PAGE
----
Next year, Warner Bros. will produce 10 movies exclusively for the HBO Max streaming service, WarnerMedia CEO Jason Kilar told analysts during Thursday’s Q2 earnings call.
At the same time, Kilar — who was the first to break with the traditional exclusive theatrical window during the pandemic, and declared that all of Warner Bros.’ 2021 films would be released simultaneously on HBO Max — said that WarnerMedia will not abandon theaters.
“The motion picture format absolutely matters, in a number of ways,” he said. Noting that “Godzilla vs. Kong” (shown above) pulled in $462 million in ticket sales, he stressed that that title and others have also received strong response in homes via HBO Max.
However, he confirmed that some Warner Bros. films will be exclusively in theaters for just 45 days prior to going to HBO Max and others will debut on the so-called “day and date” model of simultaneous release in theaters and on Max.
The film industry isn’t “going back to the way the world was in 2015, 2016 or 2017, where windows were quite lengthy between theatrical and home exhibition,” Kilar said, adding that WarnerMedia’s distribution strategy will “continue to evolve and continue to innovate in ways that not only work with consumers and fans, but also for our business partners.”
AT&T plans to spin off WarnerMedia, in a merger with Discovery Inc., next year.
WarnerMedia’s success in using new blockbusters to attract HBO Max subscribers has been widely reported.
Last month, Warner Bros. Group Chairman Toby Emmerich confirmed that big movie releases are “punching above their weight” in terms of driving new subscription sign-ups. He also stated straight-out that next year, Warner Bros. plans to debut about half of the roughly 20 films it makes annually on HBO Max, and release the other half exclusively in theaters for at least 45 days before they go to at-home distribution.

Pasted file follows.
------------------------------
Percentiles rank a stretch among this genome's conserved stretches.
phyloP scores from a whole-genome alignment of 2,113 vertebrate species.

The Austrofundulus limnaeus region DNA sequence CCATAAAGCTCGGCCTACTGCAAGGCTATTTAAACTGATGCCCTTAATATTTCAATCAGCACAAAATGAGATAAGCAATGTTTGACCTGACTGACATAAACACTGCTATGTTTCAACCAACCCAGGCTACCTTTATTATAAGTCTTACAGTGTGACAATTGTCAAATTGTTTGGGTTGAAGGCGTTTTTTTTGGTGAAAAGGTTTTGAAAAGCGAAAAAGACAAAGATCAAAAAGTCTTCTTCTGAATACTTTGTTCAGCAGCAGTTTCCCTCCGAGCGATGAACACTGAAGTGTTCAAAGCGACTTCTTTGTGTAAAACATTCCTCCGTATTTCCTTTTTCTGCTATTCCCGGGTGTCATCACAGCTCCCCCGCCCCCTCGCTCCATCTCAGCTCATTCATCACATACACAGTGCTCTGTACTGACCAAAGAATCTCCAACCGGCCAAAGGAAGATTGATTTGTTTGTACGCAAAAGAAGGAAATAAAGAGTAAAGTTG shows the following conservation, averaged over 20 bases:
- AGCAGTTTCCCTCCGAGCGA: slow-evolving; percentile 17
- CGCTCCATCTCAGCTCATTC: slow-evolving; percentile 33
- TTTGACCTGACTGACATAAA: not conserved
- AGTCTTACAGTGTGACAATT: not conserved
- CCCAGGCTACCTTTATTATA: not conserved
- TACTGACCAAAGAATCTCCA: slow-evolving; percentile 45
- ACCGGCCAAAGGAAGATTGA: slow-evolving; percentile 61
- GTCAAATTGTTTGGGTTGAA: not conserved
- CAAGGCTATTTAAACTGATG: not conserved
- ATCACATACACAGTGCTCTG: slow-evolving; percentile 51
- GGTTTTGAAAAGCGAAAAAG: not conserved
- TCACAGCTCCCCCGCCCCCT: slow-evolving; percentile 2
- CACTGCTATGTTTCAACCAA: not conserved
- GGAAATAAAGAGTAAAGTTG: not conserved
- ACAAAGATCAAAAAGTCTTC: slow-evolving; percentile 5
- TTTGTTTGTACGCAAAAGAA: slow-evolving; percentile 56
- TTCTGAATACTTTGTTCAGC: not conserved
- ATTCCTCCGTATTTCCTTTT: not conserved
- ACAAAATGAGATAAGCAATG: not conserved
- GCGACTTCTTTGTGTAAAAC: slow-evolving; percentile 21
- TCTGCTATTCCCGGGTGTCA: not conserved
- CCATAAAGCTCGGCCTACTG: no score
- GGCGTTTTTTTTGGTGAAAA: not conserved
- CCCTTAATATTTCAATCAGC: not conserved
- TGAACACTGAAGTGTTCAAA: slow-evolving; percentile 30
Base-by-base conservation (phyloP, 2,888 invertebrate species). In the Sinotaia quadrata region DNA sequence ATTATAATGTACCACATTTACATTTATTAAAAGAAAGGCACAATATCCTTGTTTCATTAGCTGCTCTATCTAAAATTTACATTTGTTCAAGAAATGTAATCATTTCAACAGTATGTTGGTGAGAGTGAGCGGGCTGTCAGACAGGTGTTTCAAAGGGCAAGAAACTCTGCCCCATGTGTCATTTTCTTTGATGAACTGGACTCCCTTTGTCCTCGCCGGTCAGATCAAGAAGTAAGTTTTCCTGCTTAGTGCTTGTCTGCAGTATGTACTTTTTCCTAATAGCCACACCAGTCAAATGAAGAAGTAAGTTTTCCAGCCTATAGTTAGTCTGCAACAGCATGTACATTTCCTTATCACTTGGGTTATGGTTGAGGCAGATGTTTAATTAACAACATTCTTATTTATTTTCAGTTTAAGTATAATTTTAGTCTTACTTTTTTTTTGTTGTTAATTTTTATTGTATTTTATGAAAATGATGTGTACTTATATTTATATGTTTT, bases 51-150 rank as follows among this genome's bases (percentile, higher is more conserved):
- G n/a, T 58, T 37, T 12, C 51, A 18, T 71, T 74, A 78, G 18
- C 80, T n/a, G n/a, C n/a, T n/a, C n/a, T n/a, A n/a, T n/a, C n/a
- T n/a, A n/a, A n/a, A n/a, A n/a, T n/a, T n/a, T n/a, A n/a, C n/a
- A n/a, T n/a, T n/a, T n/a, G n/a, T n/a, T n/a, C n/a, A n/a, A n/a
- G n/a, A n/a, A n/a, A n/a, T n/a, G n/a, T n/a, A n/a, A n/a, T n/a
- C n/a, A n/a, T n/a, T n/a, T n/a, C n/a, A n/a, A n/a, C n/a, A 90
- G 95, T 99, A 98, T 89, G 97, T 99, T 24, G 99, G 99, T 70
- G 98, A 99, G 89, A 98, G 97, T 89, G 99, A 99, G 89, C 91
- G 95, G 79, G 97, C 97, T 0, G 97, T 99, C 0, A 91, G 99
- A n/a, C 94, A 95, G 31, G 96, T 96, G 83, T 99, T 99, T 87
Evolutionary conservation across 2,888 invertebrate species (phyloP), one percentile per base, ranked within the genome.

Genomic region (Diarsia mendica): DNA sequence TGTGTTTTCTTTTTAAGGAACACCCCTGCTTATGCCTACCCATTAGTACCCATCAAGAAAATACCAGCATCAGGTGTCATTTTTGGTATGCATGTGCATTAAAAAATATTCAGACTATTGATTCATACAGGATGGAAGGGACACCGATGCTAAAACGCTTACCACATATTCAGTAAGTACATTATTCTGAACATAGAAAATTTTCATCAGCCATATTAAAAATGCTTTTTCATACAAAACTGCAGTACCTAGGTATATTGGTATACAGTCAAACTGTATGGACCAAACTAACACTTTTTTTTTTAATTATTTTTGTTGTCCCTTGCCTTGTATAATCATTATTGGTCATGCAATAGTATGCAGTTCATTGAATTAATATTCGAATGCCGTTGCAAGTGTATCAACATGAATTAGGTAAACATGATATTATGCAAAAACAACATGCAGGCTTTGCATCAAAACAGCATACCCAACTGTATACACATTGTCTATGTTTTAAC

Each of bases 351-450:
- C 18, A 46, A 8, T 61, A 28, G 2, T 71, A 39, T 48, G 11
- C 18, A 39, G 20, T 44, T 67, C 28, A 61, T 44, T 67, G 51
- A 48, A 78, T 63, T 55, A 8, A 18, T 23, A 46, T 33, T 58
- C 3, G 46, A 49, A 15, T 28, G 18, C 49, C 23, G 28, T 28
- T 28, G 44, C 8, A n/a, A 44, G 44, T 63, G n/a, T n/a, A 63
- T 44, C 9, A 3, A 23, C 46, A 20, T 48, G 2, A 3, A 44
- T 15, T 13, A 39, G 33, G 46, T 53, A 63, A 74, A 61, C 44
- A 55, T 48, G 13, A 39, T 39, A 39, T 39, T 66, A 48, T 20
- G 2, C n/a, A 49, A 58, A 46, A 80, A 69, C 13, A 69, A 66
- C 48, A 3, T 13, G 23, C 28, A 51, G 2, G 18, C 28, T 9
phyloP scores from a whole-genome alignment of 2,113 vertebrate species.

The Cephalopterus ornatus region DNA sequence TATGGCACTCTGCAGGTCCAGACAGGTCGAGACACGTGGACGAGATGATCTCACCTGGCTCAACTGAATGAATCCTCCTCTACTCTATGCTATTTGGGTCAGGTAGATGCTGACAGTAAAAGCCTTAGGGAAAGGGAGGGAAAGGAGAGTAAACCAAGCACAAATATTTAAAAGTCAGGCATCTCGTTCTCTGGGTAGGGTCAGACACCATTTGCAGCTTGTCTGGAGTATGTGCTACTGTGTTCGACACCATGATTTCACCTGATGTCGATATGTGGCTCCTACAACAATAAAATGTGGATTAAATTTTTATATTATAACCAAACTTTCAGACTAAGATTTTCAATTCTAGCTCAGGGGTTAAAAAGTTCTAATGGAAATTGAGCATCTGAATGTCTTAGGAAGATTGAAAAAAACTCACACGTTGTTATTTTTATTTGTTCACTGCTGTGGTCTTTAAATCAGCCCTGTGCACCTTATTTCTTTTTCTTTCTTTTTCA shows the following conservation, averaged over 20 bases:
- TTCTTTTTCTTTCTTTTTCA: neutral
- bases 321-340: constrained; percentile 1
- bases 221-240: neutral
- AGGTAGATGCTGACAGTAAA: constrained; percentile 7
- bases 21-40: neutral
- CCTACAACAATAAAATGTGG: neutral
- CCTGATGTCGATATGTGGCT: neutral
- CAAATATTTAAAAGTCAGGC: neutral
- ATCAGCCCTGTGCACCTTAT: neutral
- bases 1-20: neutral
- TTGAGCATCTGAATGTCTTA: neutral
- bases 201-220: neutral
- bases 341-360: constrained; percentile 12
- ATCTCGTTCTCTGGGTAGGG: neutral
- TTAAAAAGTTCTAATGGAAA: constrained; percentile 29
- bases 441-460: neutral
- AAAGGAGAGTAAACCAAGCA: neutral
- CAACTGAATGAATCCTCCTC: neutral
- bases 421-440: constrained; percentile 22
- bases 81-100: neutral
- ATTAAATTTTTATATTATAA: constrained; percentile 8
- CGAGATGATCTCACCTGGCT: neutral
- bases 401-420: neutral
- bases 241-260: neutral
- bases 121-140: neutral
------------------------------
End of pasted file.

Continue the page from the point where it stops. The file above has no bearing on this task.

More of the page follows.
The Q2 earnings report provided the latest evidence of the strategy’s validity.
HBO Max and HBO added 2.8 million new subscribers during the quarter, bringing the U.S. and global totals to 47 million and 67.5 million, respectively, and is projecting between 70 million to 73 million global subscribers by year’s end.
Subscription revenues were up 21%, to $4 billion, primarily driven by 39% growth at HBO Max and HBO, and average rate per subscriber unit (ARPU) for the combined services was $11.90.
Content and other revenues from third-party TV production and theatrical movies sales rose 35%, to $3.1 billion.
But programming and marketing costs also jumped: up 75% to $4.2 billion, and up 80% to $983 million, respectively.
WarnerMedia has apparently determined that having exclusive new movies from its own Warner Bros. studios for HBO Max pans out on a bottom-line basis.
Other major players have also adopted the day-and-date release strategy with success since WarnerMedia broke the ground.
Most recently, Disney raked in $80 million from global ticket sales plus $60 million in pay-per-view through Disney+ Premier Access, during the opening weekend of “Black Widow.”